Couric's first job in 1979 was at the ABC News bureau in Washington, D.C., later joining CNN as an assignment editor. Between 1984 and 1986, she worked as a general-assignment reporter for the then-CBS affiliate WTVJ in Miami, Florida. During the following two years, she reported for WRC-TV, the NBC owned- and -operated station in Washington, D.C., work which earned her an Associated Press award and an Emmy.

Couric joined NBC News in 1989 as Deputy Pentagon Correspondent. From 1989 to 1991, Couric was an anchor substitute. She filled in for Bryant Gumbel as host of Today; Jane Pauley and Deborah Norville as co-anchor of Today; Boyd Matson, Garrick Utley, Mary Alice Williams, and Maria Shriver as co-host of Sunday Today; and Connie Chung, Bob Jamieson, John Palmer, Norville, Faith Daniels, Margaret Larson and Ann Curry as anchor of the former NBC News program NBC News at Sunrise. She also subbed for Daniels, Norville, and John Palmer as the news anchor on Today.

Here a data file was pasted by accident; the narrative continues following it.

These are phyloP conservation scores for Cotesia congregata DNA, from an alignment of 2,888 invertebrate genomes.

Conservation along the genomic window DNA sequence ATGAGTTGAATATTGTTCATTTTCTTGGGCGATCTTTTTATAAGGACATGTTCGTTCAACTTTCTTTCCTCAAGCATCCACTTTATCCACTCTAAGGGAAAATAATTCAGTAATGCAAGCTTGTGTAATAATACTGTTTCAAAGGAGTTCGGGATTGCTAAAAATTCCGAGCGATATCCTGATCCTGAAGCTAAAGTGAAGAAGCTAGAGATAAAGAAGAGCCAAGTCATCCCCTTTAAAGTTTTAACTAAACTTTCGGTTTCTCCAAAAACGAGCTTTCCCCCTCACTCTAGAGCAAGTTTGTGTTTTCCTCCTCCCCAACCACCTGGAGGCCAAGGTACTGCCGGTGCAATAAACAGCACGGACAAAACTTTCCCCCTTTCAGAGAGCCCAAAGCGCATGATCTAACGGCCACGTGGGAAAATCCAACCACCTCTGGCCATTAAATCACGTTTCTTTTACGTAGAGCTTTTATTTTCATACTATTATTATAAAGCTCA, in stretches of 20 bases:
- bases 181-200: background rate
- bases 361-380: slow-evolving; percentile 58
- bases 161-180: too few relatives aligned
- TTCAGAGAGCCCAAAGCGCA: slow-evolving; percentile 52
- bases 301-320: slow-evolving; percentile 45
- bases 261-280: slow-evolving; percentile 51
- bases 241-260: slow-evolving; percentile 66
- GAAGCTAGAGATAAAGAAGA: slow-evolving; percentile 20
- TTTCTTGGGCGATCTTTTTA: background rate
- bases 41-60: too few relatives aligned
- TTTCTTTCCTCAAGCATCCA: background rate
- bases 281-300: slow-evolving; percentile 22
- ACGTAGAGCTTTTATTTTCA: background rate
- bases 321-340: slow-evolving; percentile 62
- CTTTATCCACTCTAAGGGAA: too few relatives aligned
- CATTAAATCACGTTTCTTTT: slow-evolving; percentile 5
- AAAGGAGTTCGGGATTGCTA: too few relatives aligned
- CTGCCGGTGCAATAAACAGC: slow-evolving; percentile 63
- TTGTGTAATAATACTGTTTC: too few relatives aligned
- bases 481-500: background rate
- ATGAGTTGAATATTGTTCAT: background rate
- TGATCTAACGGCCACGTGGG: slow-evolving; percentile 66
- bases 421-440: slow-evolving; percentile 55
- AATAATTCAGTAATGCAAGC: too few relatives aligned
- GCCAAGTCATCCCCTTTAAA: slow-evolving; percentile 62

During Couric’s Today interview with presidential candidate Ross Perot on June 11, 1992, viewer phone calls were included. She deflected his bewilderment when a phone caller slipped the following question by the program’s technical crew: “Have you ever had the desire to mind-meld with Howard Stern’s penis?”

Couric returned to NBC to co-host the 2018 Winter Olympics opening ceremonies with Mike Tirico, and to provide additional Winter Olympic coverage and athlete interviews. During the opening ceremony she suggested, erroneously, that the Dutch use their skates as a normal mode of transportation during wintertime, prompting criticism and bemusement from the U.S. Embassy in the Netherlands and others. Couric apologized that her intended compliment did not "come out" as intended, which the Embassy accepted, and invited her to the Netherlands for a tour.